Rwanda: United Nations Justice


February 13, 2008: The Burundian government and the FNL rebel faction, National Liberation Forces–Party for the Liberation of Hutu People (FLN-PALIPEHUTU) will begun face to face talks in late February. It is not clear that this is a break through, but it is a sign of some progress. In July 2007 the FNL-PALIPEHUTU rejected the international mediation team as "biased" in favor of the Burundian government. The UN has estimated that the FNL-PALIPEHUTU still has around 2000 fighters. The FNL faction will be asked to join the Joint Verification and Monitoring Mechanism (JVMM), which oversees the peace process.

February 12, 2008: The International Criminal Tribunal for Rwanda (ICTR) will end its formal operations sometime in 2008. The UN established the ICTR in November 1994 (UNSCR 955) to prosecute the key instigators of the 1994 Rwandan genocide. The first ICTR initiated trial took place in 1997. At the end of 2007 the ICTR had completed 35 cases. The ICTR has 27 on-going cases. 16 people on the ICTR's wanted list (ie, people accused of major genocide-related crimes) have yet to be arrested.

February 11, 2008: The mandate of South Africa's chief mediator for Burundi, Charles Ngakula, was extended until the end of 2008.

February 10, 2008: Criminals or assassins? The presumption is assassins. Frederique Banvuginyunvira, the head of Burundi's second-largest political party, Front for Democracy in Burundi (Frodebu), was wounded in a grenade attack on his home. His wife and child were killed in the attack. Banvuginyunvira serves as part of the ruling national unity government, headed by the Forces for the Defense of Democracy Party (CNDD-FDD). The attack comes as negotiators are trying to reach a new agreement with rebel Hutu factions.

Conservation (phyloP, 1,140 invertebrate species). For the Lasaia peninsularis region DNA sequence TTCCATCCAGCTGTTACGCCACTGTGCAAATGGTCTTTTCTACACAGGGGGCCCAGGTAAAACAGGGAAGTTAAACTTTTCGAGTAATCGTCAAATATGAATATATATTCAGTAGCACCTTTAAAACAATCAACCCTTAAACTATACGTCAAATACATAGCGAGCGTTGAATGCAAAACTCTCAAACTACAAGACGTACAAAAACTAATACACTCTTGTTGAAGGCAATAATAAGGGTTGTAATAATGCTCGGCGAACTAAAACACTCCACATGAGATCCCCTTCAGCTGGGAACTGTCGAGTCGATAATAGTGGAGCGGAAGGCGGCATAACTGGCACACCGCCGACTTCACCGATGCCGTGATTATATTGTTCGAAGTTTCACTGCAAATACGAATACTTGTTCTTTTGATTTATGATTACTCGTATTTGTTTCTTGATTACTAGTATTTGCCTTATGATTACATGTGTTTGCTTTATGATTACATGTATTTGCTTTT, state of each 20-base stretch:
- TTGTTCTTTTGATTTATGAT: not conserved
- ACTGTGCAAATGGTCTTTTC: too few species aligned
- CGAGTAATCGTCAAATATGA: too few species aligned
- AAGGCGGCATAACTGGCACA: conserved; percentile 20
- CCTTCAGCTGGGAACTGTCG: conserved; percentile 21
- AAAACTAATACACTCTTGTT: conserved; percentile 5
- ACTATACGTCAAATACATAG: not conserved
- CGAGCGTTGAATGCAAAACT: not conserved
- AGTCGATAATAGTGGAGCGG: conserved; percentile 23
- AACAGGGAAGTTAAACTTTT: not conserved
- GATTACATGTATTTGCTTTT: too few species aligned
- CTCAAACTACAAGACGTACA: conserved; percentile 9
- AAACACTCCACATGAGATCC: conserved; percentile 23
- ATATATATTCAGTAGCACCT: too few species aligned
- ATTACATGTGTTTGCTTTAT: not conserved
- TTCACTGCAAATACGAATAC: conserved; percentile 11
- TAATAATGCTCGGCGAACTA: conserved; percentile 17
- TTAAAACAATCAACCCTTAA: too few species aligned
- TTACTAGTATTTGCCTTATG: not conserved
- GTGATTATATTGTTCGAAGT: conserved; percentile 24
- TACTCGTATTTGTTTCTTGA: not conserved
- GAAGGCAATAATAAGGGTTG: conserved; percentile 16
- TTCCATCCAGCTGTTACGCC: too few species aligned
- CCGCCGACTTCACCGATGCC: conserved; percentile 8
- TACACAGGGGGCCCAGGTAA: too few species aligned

February 8, 2008: In 2007 the US government gave Rwanda seven million dollars worth of military aid. Much of the money was used to support training programs for the Rwandan Army as well as provide equipment for Rwandan peacekeepers serving in Darfur.

January 30, 3008: The Rwandan government said that it believed military intervention by international forces might be the only way to avoid further ethnic fighting in Kenya. The Rwandan statement emphasized the "quick reaction" was the best way to deal with a crisis. The Rwandan statement was based on Rwanda's experience in 1994 (Rwandan genocide of Tutsis at the hands of radical Hutus).




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